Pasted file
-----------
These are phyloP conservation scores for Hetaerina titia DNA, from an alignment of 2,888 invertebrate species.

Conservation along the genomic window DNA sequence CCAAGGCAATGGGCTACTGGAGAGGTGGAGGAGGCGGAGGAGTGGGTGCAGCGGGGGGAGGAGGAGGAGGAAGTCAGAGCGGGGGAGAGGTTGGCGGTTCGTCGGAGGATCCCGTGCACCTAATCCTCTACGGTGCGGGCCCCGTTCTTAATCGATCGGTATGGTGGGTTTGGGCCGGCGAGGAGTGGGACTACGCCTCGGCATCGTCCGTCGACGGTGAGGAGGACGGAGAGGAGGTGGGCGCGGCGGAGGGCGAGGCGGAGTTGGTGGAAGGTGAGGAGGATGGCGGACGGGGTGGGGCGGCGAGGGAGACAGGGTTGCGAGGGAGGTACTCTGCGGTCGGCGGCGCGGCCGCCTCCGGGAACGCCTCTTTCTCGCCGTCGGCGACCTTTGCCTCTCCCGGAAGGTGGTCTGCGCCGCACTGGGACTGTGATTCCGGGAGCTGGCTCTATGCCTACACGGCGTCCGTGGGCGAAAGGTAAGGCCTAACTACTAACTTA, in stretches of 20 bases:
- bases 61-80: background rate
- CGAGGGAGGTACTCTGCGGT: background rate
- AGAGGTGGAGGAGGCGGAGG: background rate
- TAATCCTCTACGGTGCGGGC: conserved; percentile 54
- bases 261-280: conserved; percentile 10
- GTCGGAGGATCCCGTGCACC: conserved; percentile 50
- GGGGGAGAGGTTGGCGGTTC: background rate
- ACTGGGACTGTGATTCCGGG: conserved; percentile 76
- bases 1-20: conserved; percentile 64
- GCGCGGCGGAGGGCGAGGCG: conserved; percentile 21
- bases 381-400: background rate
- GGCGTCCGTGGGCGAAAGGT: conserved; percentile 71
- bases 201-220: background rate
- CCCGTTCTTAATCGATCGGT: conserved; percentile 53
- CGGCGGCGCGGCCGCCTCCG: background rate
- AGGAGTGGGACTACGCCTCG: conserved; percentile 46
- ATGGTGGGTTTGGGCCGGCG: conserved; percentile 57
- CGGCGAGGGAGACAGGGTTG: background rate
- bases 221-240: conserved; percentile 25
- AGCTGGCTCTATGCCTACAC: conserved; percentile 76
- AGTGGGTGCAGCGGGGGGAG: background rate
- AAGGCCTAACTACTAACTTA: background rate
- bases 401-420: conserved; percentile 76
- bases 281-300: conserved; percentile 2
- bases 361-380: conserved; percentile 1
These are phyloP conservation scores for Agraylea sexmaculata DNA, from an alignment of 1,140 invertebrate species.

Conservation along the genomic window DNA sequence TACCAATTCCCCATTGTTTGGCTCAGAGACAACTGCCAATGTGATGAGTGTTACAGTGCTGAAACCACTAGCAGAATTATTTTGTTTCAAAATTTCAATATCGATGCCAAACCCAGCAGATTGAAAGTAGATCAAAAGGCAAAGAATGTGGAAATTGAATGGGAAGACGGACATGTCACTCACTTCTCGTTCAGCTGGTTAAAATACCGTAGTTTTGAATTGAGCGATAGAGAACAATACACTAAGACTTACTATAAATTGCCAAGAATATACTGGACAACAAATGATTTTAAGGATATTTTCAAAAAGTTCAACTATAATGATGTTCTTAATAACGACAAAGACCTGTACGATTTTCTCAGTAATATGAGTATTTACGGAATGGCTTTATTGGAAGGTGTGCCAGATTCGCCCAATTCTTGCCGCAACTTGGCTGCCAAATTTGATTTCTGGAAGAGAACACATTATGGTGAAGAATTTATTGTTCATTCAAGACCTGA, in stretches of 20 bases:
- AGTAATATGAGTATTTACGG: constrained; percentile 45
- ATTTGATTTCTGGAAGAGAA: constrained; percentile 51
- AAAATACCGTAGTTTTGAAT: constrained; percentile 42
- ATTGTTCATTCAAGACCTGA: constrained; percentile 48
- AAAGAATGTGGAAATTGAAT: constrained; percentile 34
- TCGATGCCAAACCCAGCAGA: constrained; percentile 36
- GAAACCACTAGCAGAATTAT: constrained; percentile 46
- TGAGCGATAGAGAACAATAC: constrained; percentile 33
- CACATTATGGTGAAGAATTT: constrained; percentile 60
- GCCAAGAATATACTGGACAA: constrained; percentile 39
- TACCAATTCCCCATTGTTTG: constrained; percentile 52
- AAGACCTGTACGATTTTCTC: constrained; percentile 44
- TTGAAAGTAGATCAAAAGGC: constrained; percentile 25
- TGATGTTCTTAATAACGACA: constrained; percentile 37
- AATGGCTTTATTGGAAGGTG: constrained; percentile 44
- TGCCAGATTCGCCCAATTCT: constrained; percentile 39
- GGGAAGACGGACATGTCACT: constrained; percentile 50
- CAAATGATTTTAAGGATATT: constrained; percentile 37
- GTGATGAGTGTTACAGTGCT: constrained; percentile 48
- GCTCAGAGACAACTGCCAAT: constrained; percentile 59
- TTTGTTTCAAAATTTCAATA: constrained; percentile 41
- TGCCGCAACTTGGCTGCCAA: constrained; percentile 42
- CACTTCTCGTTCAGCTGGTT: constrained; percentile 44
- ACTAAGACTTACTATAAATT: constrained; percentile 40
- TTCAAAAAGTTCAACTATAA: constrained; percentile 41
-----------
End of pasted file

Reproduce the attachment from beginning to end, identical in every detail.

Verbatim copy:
These are phyloP conservation scores for Hetaerina titia DNA, from an alignment of 2,888 invertebrate species.

Conservation along the genomic window DNA sequence CCAAGGCAATGGGCTACTGGAGAGGTGGAGGAGGCGGAGGAGTGGGTGCAGCGGGGGGAGGAGGAGGAGGAAGTCAGAGCGGGGGAGAGGTTGGCGGTTCGTCGGAGGATCCCGTGCACCTAATCCTCTACGGTGCGGGCCCCGTTCTTAATCGATCGGTATGGTGGGTTTGGGCCGGCGAGGAGTGGGACTACGCCTCGGCATCGTCCGTCGACGGTGAGGAGGACGGAGAGGAGGTGGGCGCGGCGGAGGGCGAGGCGGAGTTGGTGGAAGGTGAGGAGGATGGCGGACGGGGTGGGGCGGCGAGGGAGACAGGGTTGCGAGGGAGGTACTCTGCGGTCGGCGGCGCGGCCGCCTCCGGGAACGCCTCTTTCTCGCCGTCGGCGACCTTTGCCTCTCCCGGAAGGTGGTCTGCGCCGCACTGGGACTGTGATTCCGGGAGCTGGCTCTATGCCTACACGGCGTCCGTGGGCGAAAGGTAAGGCCTAACTACTAACTTA, in stretches of 20 bases:
- bases 61-80: background rate
- CGAGGGAGGTACTCTGCGGT: background rate
- AGAGGTGGAGGAGGCGGAGG: background rate
- TAATCCTCTACGGTGCGGGC: conserved; percentile 54
- bases 261-280: conserved; percentile 10
- GTCGGAGGATCCCGTGCACC: conserved; percentile 50
- GGGGGAGAGGTTGGCGGTTC: background rate
- ACTGGGACTGTGATTCCGGG: conserved; percentile 76
- bases 1-20: conserved; percentile 64
- GCGCGGCGGAGGGCGAGGCG: conserved; percentile 21
- bases 381-400: background rate
- GGCGTCCGTGGGCGAAAGGT: conserved; percentile 71
- bases 201-220: background rate
- CCCGTTCTTAATCGATCGGT: conserved; percentile 53
- CGGCGGCGCGGCCGCCTCCG: background rate
- AGGAGTGGGACTACGCCTCG: conserved; percentile 46
- ATGGTGGGTTTGGGCCGGCG: conserved; percentile 57
- CGGCGAGGGAGACAGGGTTG: background rate
- bases 221-240: conserved; percentile 25
- AGCTGGCTCTATGCCTACAC: conserved; percentile 76
- AGTGGGTGCAGCGGGGGGAG: background rate
- AAGGCCTAACTACTAACTTA: background rate
- bases 401-420: conserved; percentile 76
- bases 281-300: conserved; percentile 2
- bases 361-380: conserved; percentile 1
These are phyloP conservation scores for Agraylea sexmaculata DNA, from an alignment of 1,140 invertebrate species.

Conservation along the genomic window DNA sequence TACCAATTCCCCATTGTTTGGCTCAGAGACAACTGCCAATGTGATGAGTGTTACAGTGCTGAAACCACTAGCAGAATTATTTTGTTTCAAAATTTCAATATCGATGCCAAACCCAGCAGATTGAAAGTAGATCAAAAGGCAAAGAATGTGGAAATTGAATGGGAAGACGGACATGTCACTCACTTCTCGTTCAGCTGGTTAAAATACCGTAGTTTTGAATTGAGCGATAGAGAACAATACACTAAGACTTACTATAAATTGCCAAGAATATACTGGACAACAAATGATTTTAAGGATATTTTCAAAAAGTTCAACTATAATGATGTTCTTAATAACGACAAAGACCTGTACGATTTTCTCAGTAATATGAGTATTTACGGAATGGCTTTATTGGAAGGTGTGCCAGATTCGCCCAATTCTTGCCGCAACTTGGCTGCCAAATTTGATTTCTGGAAGAGAACACATTATGGTGAAGAATTTATTGTTCATTCAAGACCTGA, in stretches of 20 bases:
- AGTAATATGAGTATTTACGG: constrained; percentile 45
- ATTTGATTTCTGGAAGAGAA: constrained; percentile 51
- AAAATACCGTAGTTTTGAAT: constrained; percentile 42
- ATTGTTCATTCAAGACCTGA: constrained; percentile 48
- AAAGAATGTGGAAATTGAAT: constrained; percentile 34
- TCGATGCCAAACCCAGCAGA: constrained; percentile 36
- GAAACCACTAGCAGAATTAT: constrained; percentile 46
- TGAGCGATAGAGAACAATAC: constrained; percentile 33
- CACATTATGGTGAAGAATTT: constrained; percentile 60
- GCCAAGAATATACTGGACAA: constrained; percentile 39
- TACCAATTCCCCATTGTTTG: constrained; percentile 52
- AAGACCTGTACGATTTTCTC: constrained; percentile 44
- TTGAAAGTAGATCAAAAGGC: constrained; percentile 25
- TGATGTTCTTAATAACGACA: constrained; percentile 37
- AATGGCTTTATTGGAAGGTG: constrained; percentile 44
- TGCCAGATTCGCCCAATTCT: constrained; percentile 39
- GGGAAGACGGACATGTCACT: constrained; percentile 50
- CAAATGATTTTAAGGATATT: constrained; percentile 37
- GTGATGAGTGTTACAGTGCT: constrained; percentile 48
- GCTCAGAGACAACTGCCAAT: constrained; percentile 59
- TTTGTTTCAAAATTTCAATA: constrained; percentile 41
- TGCCGCAACTTGGCTGCCAA: constrained; percentile 42
- CACTTCTCGTTCAGCTGGTT: constrained; percentile 44
- ACTAAGACTTACTATAAATT: constrained; percentile 40
- TTCAAAAAGTTCAACTATAA: constrained; percentile 41